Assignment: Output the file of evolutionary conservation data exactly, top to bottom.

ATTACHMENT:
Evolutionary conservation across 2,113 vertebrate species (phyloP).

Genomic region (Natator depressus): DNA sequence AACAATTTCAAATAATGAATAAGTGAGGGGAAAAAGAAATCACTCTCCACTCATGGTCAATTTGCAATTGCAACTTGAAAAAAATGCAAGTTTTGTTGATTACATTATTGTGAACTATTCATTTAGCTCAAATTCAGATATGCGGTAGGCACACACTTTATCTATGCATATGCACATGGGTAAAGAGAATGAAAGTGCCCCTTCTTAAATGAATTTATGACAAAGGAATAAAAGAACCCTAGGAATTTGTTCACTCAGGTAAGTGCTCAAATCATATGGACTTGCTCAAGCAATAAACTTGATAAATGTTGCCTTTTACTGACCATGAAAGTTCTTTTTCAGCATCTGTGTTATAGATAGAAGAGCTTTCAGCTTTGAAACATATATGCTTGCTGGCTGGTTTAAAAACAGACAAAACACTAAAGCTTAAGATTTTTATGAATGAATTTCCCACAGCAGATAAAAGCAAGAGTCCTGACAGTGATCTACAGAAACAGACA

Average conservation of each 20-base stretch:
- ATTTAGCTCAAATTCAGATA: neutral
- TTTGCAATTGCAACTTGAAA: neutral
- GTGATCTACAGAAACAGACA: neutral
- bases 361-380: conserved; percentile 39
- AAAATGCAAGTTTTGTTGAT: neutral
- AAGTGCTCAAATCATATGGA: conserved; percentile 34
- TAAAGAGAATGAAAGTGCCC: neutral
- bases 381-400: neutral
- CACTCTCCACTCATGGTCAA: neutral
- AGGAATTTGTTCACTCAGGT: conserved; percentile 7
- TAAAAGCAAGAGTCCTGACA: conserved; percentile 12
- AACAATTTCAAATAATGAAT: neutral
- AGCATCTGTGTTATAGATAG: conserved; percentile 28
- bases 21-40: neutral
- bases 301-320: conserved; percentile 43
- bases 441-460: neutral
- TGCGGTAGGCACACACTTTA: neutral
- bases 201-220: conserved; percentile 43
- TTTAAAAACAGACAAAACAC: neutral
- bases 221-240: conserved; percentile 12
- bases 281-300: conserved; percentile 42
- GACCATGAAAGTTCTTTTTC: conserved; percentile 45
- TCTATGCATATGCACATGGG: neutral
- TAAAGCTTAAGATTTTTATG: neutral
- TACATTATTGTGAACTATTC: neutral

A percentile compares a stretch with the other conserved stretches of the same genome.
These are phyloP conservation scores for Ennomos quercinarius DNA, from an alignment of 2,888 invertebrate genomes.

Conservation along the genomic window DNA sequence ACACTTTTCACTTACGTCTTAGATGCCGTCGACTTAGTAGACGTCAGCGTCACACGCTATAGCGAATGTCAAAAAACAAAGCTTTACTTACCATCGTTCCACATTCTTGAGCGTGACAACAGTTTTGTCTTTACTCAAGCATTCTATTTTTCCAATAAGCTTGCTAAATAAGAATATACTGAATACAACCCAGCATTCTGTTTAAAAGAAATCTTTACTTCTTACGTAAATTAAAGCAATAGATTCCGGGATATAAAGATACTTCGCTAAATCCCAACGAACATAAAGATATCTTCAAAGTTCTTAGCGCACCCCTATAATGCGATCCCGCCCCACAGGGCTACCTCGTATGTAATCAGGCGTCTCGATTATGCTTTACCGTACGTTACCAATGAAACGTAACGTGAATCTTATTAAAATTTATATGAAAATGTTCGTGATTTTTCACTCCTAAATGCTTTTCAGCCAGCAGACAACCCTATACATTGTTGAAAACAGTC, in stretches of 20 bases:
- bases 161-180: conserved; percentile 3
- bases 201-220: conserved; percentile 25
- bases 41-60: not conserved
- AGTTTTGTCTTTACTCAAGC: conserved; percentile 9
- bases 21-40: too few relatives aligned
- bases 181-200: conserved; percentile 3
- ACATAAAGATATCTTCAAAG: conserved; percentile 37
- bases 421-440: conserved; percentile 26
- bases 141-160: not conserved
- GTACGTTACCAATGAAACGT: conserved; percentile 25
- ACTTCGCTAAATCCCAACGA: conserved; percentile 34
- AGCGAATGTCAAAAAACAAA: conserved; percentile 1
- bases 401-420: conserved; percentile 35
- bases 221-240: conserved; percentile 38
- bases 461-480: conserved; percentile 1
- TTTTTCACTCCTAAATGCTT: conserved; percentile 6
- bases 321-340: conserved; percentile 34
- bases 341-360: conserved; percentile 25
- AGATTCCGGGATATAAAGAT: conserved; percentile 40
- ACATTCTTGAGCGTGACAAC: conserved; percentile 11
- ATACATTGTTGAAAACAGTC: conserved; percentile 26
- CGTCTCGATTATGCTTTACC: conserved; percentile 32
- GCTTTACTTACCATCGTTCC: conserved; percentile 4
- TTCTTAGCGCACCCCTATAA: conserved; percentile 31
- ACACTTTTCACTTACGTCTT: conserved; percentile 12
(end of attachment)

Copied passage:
Evolutionary conservation across 2,113 vertebrate species (phyloP).

Genomic region (Natator depressus): DNA sequence AACAATTTCAAATAATGAATAAGTGAGGGGAAAAAGAAATCACTCTCCACTCATGGTCAATTTGCAATTGCAACTTGAAAAAAATGCAAGTTTTGTTGATTACATTATTGTGAACTATTCATTTAGCTCAAATTCAGATATGCGGTAGGCACACACTTTATCTATGCATATGCACATGGGTAAAGAGAATGAAAGTGCCCCTTCTTAAATGAATTTATGACAAAGGAATAAAAGAACCCTAGGAATTTGTTCACTCAGGTAAGTGCTCAAATCATATGGACTTGCTCAAGCAATAAACTTGATAAATGTTGCCTTTTACTGACCATGAAAGTTCTTTTTCAGCATCTGTGTTATAGATAGAAGAGCTTTCAGCTTTGAAACATATATGCTTGCTGGCTGGTTTAAAAACAGACAAAACACTAAAGCTTAAGATTTTTATGAATGAATTTCCCACAGCAGATAAAAGCAAGAGTCCTGACAGTGATCTACAGAAACAGACA

Average conservation of each 20-base stretch:
- ATTTAGCTCAAATTCAGATA: neutral
- TTTGCAATTGCAACTTGAAA: neutral
- GTGATCTACAGAAACAGACA: neutral
- bases 361-380: conserved; percentile 39
- AAAATGCAAGTTTTGTTGAT: neutral
- AAGTGCTCAAATCATATGGA: conserved; percentile 34
- TAAAGAGAATGAAAGTGCCC: neutral
- bases 381-400: neutral
- CACTCTCCACTCATGGTCAA: neutral
- AGGAATTTGTTCACTCAGGT: conserved; percentile 7
- TAAAAGCAAGAGTCCTGACA: conserved; percentile 12
- AACAATTTCAAATAATGAAT: neutral
- AGCATCTGTGTTATAGATAG: conserved; percentile 28
- bases 21-40: neutral
- bases 301-320: conserved; percentile 43
- bases 441-460: neutral
- TGCGGTAGGCACACACTTTA: neutral
- bases 201-220: conserved; percentile 43
- TTTAAAAACAGACAAAACAC: neutral
- bases 221-240: conserved; percentile 12
- bases 281-300: conserved; percentile 42
- GACCATGAAAGTTCTTTTTC: conserved; percentile 45
- TCTATGCATATGCACATGGG: neutral
- TAAAGCTTAAGATTTTTATG: neutral
- TACATTATTGTGAACTATTC: neutral

A percentile compares a stretch with the other conserved stretches of the same genome.
These are phyloP conservation scores for Ennomos quercinarius DNA, from an alignment of 2,888 invertebrate genomes.

Conservation along the genomic window DNA sequence ACACTTTTCACTTACGTCTTAGATGCCGTCGACTTAGTAGACGTCAGCGTCACACGCTATAGCGAATGTCAAAAAACAAAGCTTTACTTACCATCGTTCCACATTCTTGAGCGTGACAACAGTTTTGTCTTTACTCAAGCATTCTATTTTTCCAATAAGCTTGCTAAATAAGAATATACTGAATACAACCCAGCATTCTGTTTAAAAGAAATCTTTACTTCTTACGTAAATTAAAGCAATAGATTCCGGGATATAAAGATACTTCGCTAAATCCCAACGAACATAAAGATATCTTCAAAGTTCTTAGCGCACCCCTATAATGCGATCCCGCCCCACAGGGCTACCTCGTATGTAATCAGGCGTCTCGATTATGCTTTACCGTACGTTACCAATGAAACGTAACGTGAATCTTATTAAAATTTATATGAAAATGTTCGTGATTTTTCACTCCTAAATGCTTTTCAGCCAGCAGACAACCCTATACATTGTTGAAAACAGTC, in stretches of 20 bases:
- bases 161-180: conserved; percentile 3
- bases 201-220: conserved; percentile 25
- bases 41-60: not conserved
- AGTTTTGTCTTTACTCAAGC: conserved; percentile 9
- bases 21-40: too few relatives aligned
- bases 181-200: conserved; percentile 3
- ACATAAAGATATCTTCAAAG: conserved; percentile 37
- bases 421-440: conserved; percentile 26
- bases 141-160: not conserved
- GTACGTTACCAATGAAACGT: conserved; percentile 25
- ACTTCGCTAAATCCCAACGA: conserved; percentile 34
- AGCGAATGTCAAAAAACAAA: conserved; percentile 1
- bases 401-420: conserved; percentile 35
- bases 221-240: conserved; percentile 38
- bases 461-480: conserved; percentile 1
- TTTTTCACTCCTAAATGCTT: conserved; percentile 6
- bases 321-340: conserved; percentile 34
- bases 341-360: conserved; percentile 25
- AGATTCCGGGATATAAAGAT: conserved; percentile 40
- ACATTCTTGAGCGTGACAAC: conserved; percentile 11
- ATACATTGTTGAAAACAGTC: conserved; percentile 26
- CGTCTCGATTATGCTTTACC: conserved; percentile 32
- GCTTTACTTACCATCGTTCC: conserved; percentile 4
- TTCTTAGCGCACCCCTATAA: conserved; percentile 31
- ACACTTTTCACTTACGTCTT: conserved; percentile 12